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More than 2,600 kids were separated from their parents at the U.S.-Mexico border under President Donald Trump’s “zero tolerance” family separation policy. What happened to those children? Reveal’s investigative reporting team looked at facilities across the country to answer that question.
After being separated from their parents at the border, some of the children were held in office buildings operated by a company without a child care license. The Office of Missing Children tells the story of a child who stayed in those offices — one of many stories of migrant children who have spent time in federal custody without a parent. Nearly 15,000 unaccompanied minors currently are detained in the U.S.; they’re held in places ranging from tent cities to trailers and shelters, some of which have a history of mistreatment, including forced drugging, sexual assault and physical abuse.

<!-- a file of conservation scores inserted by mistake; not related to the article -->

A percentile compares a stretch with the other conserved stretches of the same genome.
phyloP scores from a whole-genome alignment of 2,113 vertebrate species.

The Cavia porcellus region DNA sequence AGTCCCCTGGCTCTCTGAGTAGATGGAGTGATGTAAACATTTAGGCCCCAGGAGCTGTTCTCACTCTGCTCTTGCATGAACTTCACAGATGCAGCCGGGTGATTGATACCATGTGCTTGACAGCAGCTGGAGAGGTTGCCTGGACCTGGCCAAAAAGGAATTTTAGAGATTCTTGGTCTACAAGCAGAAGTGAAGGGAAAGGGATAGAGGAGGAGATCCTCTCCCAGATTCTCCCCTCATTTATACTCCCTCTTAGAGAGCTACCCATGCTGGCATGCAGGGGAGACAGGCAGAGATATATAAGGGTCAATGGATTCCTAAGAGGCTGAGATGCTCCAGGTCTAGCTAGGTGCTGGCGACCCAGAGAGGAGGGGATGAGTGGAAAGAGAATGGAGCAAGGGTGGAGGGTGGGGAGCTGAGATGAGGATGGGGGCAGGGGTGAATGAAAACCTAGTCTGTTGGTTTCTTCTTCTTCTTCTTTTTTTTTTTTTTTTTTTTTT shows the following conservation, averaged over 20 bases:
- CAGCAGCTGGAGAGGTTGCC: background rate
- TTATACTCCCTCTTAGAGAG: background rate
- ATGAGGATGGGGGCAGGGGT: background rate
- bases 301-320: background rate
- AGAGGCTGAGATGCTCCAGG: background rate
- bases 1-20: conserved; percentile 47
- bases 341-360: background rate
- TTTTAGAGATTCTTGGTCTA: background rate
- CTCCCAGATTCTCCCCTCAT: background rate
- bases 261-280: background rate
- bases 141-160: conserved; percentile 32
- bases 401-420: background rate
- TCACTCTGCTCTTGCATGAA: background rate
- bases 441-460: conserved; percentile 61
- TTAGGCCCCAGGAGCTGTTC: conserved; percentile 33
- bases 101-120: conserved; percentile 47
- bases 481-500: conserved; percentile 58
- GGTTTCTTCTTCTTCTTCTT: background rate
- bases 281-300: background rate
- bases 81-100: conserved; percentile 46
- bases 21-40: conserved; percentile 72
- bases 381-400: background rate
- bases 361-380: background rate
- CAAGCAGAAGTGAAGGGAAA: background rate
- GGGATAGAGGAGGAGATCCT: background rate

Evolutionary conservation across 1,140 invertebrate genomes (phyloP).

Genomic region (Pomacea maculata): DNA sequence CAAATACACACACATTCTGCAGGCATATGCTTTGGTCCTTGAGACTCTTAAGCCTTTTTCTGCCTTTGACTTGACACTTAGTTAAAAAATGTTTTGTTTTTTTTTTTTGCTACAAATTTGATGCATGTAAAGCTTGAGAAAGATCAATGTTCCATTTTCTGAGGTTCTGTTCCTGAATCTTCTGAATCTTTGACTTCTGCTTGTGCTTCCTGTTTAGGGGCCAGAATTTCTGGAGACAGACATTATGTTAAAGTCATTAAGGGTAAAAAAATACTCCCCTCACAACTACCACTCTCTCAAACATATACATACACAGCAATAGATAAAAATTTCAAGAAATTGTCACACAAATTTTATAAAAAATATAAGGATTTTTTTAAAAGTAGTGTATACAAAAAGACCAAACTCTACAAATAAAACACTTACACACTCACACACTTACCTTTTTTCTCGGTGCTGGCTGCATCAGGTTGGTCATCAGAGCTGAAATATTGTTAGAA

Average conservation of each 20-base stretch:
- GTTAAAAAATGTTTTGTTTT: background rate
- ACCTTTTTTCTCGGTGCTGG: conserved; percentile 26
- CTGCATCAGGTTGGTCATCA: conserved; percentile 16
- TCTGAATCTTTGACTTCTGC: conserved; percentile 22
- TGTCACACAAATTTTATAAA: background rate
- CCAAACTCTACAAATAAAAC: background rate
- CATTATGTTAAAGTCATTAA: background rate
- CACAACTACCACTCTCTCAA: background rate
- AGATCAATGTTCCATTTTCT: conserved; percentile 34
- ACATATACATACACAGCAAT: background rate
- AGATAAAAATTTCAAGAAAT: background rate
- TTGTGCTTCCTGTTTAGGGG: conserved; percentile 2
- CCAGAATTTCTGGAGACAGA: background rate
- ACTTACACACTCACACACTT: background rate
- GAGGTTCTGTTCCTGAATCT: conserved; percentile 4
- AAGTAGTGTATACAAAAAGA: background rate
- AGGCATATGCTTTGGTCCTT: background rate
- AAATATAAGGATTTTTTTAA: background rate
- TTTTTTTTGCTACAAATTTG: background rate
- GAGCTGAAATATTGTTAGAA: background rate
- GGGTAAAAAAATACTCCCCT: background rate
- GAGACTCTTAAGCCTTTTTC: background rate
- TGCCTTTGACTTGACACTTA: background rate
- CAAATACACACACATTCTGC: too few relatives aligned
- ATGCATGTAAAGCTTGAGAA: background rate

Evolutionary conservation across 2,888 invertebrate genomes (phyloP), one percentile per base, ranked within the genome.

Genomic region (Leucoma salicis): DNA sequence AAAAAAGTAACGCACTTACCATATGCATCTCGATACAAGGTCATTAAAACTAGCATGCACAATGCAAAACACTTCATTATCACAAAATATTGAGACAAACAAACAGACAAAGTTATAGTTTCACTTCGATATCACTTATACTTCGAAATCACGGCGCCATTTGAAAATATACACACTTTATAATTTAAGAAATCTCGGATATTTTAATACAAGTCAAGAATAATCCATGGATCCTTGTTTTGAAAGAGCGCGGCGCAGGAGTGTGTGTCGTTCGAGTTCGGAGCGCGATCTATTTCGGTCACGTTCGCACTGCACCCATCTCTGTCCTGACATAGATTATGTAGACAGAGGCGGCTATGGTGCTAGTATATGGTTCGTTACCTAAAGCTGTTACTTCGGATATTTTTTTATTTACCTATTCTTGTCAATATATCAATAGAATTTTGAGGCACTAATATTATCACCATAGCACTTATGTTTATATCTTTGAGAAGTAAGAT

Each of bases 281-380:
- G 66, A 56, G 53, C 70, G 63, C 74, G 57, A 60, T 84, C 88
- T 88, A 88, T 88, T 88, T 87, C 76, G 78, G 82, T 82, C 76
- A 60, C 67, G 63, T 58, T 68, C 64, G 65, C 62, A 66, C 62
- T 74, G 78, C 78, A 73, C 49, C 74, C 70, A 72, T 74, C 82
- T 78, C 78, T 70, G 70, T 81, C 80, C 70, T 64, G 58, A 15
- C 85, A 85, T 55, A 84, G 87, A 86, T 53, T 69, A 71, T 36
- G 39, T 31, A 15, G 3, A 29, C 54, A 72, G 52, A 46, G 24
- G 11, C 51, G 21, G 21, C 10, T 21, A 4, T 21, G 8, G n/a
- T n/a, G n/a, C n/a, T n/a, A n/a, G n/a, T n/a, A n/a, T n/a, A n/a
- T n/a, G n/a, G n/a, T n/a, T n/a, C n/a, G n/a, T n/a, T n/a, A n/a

Seventy-one companies receive funds from the federal government to house and supervise unaccompanied minors. Nearly half of the $3.4 billion paid to the companies in the last four years went to places with serious allegations of mistreating children.
Video running time: 7 minutes
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This post originally appeared in Reveal, a publication of The Center for Investigative Reporting. Included in Vox Populi for educational non-commercial purposes only.